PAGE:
I was thrilled to work with Allyson providing the yarn support for Lilith Ubbelohde's adorable Romp Around the Clock design. I honestly had no doubts that a risky garment like a one-piece adult romper would not go awry under the editorial direction of Allyson. Would you believe this is Lilith's FIRST design?! She hit it out of the park. 

HiKoo Simplicity works beautifully here. It is next to skin soft, machine washable and bouncy enough to hold up summer after summer. The DK weight merino blend comes in a HUGE array of colors, and I love the romper in Seattle Skies, a charcoal gray that will go with everything. The stitch definition is perfect for showcasing the textured details Lilith worked into this adorable piece. 


We are especially excited to be able to offer a PRIZE kit for this pattern! The winner will receive a pattern, the yarn and the addi Needles to knit this romper! Start now and wear it to a Fourth of July BBQ! Comment here to enter--let me know how you would style this versatile piece. If you're already a Holla Knits subscriber, head to their blog to enter their subscriber exclusive giveaway. I will pick a winner on May 5th. Good luck either way! 


the linen closet

For a knitter, there is always something bittersweet about the arrival of spring. The magazines and websites we follow so faithfully are no longer full of fluffy scarves, intricate colorwork mittens and cozy Aran sweaters. Our steady diets of soft comforting fibers like wool, mohair and alpaca give way to slinky bamboo, silk, and cottons infused with linen. Just as frothy cups of cocoa are swapped for iced tea, our garment choices become lacy, spare, cooling. As much as I love winter, I am always happy to rekindle my love for linen. 

If you've never worked with linen before, you might have at least heard the warnings about it. It's a yarn that can require a bit of patience, as the starchy, strong fibers can be somewhat unyielding at first. The crisp hand can be tempered somewhat by the addition of soft cotton, but even in its purest form, it will soften beautifully with use and laundering. 

Schulana Kilino fits this category and comes in an array of sophisticated pastels that are perfect for warm weather garments. Three colorways combine neutrals with intermittent spots of color, and all are an intriguing combination of slightly shiny linen and soft, matte cotton.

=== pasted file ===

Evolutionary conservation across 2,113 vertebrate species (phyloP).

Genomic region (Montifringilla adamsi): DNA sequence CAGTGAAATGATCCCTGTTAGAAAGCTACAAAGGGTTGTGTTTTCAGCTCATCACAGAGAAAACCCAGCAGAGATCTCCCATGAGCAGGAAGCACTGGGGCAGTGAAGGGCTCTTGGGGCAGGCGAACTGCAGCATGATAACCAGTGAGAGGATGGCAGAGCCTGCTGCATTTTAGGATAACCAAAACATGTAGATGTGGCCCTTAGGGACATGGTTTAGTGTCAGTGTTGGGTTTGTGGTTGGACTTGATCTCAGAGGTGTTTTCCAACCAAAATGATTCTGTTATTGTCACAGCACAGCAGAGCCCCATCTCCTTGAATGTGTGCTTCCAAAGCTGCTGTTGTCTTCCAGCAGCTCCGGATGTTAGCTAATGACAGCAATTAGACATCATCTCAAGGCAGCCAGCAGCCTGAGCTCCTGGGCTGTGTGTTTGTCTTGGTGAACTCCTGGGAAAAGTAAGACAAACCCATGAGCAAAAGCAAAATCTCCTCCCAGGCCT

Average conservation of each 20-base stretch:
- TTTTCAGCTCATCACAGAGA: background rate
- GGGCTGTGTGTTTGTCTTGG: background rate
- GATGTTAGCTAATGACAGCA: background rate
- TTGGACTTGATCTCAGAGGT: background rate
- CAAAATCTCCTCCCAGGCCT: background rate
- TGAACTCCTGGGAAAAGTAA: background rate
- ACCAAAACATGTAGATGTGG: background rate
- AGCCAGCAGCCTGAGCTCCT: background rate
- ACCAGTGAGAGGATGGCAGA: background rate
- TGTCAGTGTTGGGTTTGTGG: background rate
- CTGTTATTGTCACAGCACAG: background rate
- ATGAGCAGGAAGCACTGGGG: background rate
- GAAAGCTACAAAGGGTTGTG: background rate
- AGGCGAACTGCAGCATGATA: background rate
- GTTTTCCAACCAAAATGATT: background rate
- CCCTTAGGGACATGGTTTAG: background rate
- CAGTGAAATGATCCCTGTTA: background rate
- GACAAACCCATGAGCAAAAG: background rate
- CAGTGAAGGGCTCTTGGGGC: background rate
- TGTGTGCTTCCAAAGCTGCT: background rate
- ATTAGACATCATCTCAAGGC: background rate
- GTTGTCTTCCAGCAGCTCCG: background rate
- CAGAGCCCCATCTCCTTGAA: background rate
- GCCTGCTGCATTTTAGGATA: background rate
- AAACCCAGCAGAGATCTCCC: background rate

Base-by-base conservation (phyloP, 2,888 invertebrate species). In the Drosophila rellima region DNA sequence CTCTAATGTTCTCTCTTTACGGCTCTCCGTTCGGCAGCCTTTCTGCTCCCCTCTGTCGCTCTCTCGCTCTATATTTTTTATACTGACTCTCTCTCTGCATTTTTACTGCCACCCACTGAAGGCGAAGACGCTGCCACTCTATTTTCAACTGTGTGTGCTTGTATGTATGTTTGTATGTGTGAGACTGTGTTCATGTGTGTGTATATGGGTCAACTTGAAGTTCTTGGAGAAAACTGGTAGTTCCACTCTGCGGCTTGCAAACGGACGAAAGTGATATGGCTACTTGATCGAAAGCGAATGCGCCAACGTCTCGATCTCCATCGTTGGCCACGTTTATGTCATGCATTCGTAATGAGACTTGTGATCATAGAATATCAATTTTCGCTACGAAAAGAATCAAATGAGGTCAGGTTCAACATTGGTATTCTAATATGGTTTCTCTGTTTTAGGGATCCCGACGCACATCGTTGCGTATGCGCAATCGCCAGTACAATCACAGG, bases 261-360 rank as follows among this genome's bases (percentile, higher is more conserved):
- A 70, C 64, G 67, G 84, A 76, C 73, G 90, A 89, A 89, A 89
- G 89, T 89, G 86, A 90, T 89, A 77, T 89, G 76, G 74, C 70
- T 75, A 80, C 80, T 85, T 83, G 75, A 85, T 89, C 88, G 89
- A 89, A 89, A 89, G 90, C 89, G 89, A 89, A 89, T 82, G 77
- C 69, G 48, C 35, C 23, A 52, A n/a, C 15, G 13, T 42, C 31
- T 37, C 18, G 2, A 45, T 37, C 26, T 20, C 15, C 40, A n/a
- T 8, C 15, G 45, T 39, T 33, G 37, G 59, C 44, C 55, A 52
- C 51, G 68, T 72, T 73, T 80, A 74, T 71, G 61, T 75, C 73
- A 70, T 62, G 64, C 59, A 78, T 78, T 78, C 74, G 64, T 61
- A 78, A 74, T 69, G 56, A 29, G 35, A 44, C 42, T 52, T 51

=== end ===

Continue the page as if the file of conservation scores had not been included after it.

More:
The yarn has a chain construction that lends lightness and versatility: it looks as good knit at the ballband gauge of 5 stitches per inch as it does knit at a slightly looser gauge. The swatch below shows the spotted shade knit on size 9 needles, while the vine lace swatch (stitch pattern listed at bottom of post) was knit on a size 8 needle: 

Kilino caught the attention of Yumiko Alexander, a designer I've long admired for her calm palette and her texture rich designs. Yumiko responded to the natural texture present in the yarn and used it to create Forest Weave, an intriguing top full of contradictory surfaces, deep cables alternating with breezy dropped stitches. You can find the pattern for sale on Ravelry here. I asked Yumiko for her impressions of Kilino: 

Kilino is a wonderful blend of cotton and linen. For this style of project, I wanted to create a light, easy summer style top that would work well in our hot climate, yet I could layer for winter. The 53 % linen and 47% cotton is a perfect blend for creating a lighter feeling garment than pure cotton of the same DK weight. The chainette construction adds even more lightness and a great texture for the drop stitches. By using Kilino, a high quality blended yarn, I am assured my sweater will last me for many seasons, which is important to me when creating a new design.

Here is the pattern for the yellow swatch shown above. There are three repeats show, which means I started with 31 stitches. It makes a nice little "mug rug" for the copious hot tea I'm drinking at the moment...see, springtime in Seattle is actually quite chilly, so we have a few more weeks of wool yet! 

Have a wonderful weekend,


Vine Lace

(multiple of 9 stitches plus 4)

Rows 1 + 3 (wrong side): Purl.

Row 2: Knit 3, *yarnover, knit 2, slip slip knit, knit 2 together, knit 2, yarnover, knit 1, repeat from *, ending knit 1. 

Row 4: Knit 2, *yarnover, knit 2, slip slip knit, knit 2 together, knit 2, yarnover, knit 1, repeat from *, ending knit 2.  

Repeat these two rows for pattern. 


all about lop...

As promised, the pattern for the on trend Lop Headband. Get in on this coquettish spring trend with just one ball of Schulana Angora Fashion Color Twist. You can hear more about the inspiration behind this little confection in my video about Lop


marc jacobs rtw s/s 2012 runway images by gianni pucci for gorunway.com    

Hope you're enjoying the moody shades of springtime wherever you are...